The recognition that aboriginal title is simply one manifestation of the doctrine of aboriginal rights should not create the impression that the fact that some aboriginal rights are linked to land use or occupation is unimportant.  Even where an aboriginal right exists on a tract of land to which the aboriginal people in question do not have title, that right may well be site‑specific, with the result that it can be exercised only upon that specific tract of land.  A site‑specific hunting or fishing right does not, simply because it is independent of aboriginal title to the land on which it took place, become an abstract fishing or hunting right exercisable anywhere; it continues to be a right to hunt or fish on the tract of land in question.

For the reasons developed in R. v. Côté,  notwithstanding the fact that the French Crown may never  have formally recognized any legal right of the Mohawks to fish in Lake St. Francis, the status of aboriginal rights under French colonial law does not defeat a claim under s. 35(1) .  The purpose of the entrenchment of s. 35(1)   was to extend constitutional protection to the practices, customs and traditions central to the distinctive culture of aboriginal societies prior to contact with Europeans.  If the exercise of such practices, customs and traditions effectively continued following contact in the absence of specific extinguishment, such practices, customs and traditions are entitled to constitutional recognition subject to the infringement and justification test outlined in R. v. Sparrow and R. v. Gladstone.  The fact that a particular practice, custom or tradition continued following the arrival of Europeans, but in the absence of the formal gloss of legal recognition from the European colonizers, should not undermine the protection accorded to aboriginal peoples.  Section 35(1)   would fail to achieve its noble purpose of preserving the integral and defining features of distinctive aboriginal societies if it only protected those defining features which received the legal approval of British and French colonizers.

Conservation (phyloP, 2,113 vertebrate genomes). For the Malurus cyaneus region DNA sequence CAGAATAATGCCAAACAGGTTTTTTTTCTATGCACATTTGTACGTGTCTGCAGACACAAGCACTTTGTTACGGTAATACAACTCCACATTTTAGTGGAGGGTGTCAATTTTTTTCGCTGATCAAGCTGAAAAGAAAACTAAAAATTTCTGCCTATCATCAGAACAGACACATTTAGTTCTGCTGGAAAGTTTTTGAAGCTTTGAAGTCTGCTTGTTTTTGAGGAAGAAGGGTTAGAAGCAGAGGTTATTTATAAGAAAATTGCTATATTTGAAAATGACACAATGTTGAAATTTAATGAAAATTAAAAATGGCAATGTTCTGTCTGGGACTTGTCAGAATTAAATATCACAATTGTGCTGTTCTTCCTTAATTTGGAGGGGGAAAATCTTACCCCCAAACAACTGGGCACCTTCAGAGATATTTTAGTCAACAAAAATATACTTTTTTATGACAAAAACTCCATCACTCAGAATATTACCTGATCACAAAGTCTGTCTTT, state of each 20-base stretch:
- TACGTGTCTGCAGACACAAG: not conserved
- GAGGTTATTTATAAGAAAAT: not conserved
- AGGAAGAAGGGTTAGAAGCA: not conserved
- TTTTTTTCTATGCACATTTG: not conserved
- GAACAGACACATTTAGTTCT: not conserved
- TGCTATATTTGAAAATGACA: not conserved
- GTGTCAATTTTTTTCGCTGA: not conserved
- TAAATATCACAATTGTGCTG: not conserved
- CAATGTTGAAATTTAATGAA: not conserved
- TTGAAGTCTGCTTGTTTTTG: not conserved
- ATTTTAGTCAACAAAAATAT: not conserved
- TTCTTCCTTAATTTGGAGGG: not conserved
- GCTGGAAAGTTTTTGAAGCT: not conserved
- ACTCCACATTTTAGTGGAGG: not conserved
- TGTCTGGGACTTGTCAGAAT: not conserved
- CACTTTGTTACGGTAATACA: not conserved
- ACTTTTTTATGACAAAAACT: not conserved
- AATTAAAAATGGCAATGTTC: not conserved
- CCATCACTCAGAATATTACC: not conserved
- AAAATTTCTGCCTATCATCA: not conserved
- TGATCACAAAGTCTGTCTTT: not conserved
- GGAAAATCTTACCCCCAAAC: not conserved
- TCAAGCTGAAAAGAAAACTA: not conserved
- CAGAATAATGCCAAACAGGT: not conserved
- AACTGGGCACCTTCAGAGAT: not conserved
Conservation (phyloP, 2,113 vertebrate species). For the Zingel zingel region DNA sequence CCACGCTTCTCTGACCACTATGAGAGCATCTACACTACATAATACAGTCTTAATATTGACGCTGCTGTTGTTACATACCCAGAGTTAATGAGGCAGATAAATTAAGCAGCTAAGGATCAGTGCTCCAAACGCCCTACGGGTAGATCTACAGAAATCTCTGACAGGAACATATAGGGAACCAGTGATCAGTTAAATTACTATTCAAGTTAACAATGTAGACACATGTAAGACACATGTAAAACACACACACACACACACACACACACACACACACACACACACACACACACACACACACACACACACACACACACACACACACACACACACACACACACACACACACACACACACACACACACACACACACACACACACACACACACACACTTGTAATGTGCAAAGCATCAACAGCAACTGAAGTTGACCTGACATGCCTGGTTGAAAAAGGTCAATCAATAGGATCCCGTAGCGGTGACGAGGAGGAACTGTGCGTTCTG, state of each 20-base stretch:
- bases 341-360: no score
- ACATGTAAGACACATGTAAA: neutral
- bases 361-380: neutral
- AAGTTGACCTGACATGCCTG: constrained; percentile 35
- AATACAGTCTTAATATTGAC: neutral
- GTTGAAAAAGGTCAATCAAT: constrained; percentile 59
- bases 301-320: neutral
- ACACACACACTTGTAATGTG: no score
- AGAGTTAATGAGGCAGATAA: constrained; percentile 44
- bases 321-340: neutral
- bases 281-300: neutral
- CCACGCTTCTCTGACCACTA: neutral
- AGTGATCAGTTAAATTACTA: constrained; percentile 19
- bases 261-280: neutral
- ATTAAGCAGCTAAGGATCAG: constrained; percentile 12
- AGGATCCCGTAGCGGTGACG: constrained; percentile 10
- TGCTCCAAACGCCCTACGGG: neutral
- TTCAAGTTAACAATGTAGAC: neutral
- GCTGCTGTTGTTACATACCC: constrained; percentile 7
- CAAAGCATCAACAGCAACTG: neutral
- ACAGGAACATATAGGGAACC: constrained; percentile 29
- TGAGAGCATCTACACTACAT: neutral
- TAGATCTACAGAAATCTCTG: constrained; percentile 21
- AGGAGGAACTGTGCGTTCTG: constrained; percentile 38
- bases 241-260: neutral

The appellant demonstrated that fishing in Lake St. Francis was an element of a practice, custom or tradition integral to his people’s distinctive culture and so met the Van der Peet test.  First, the claim, which was supported by the evidence, was best characterized as one for the right to fish for food in Lake St. Francis.  The appellant’s essential challenge was to the prohibition of food fishing.  Second, fishing for food in Lake St. Francis was a central, significant or defining feature of the Mohawk’s distinctive culture.  This Court normally relies on the trial judge’s findings in making this determination.  Here, however, the trial judge, while coming to a clear legal determination, did not articulate a clear finding of fact.  The evidence, therefore, was considered to arrive at the finding of fact that the Mohawks had exercised a right to fish for food in Lake St. Francis and the St. Lawrence River from before contact, which was established to be in 1603.  The continuity required under the Van der Peet test between aboriginal practices, customs and traditions that existed prior to contact and a particular practice, custom or tradition that is integral to aboriginal communities today was demonstrated.

A “clear and plain intention” must be proved by the Crown to establish that an aboriginal right has been extinguished.  Although flooding the fishing area in 1845 and the signing of a surrender agreement concerning land in 1888 may have  demonstrated a clear and plain intention in the Crown to extinguish any aboriginal title to the lands of the fishing area, neither event demonstrated a clear and plain intention to extinguish the appellant’s aboriginal right to fish for food in the fishing area.

The nature of the impact on the appellant’s rights from the operation of the provision must be determined, taking into account the broader regulatory scheme of which the provision is a part.   Here, the appellant’s exercise of his aboriginal right to fish for food was only exercisable at the discretion of the Minister.  This scheme did not meet the test for infringement laid down in Sparrow.  The scheme imposed undue hardship on the appellant and interfered with his preferred means of exercising his rights. The appellant’s aboriginal rights were also infringed in that the regulations did not provide sufficient direction to those exercising the discretion to fulfil the Crown’s fiduciary duties to the aboriginal peoples.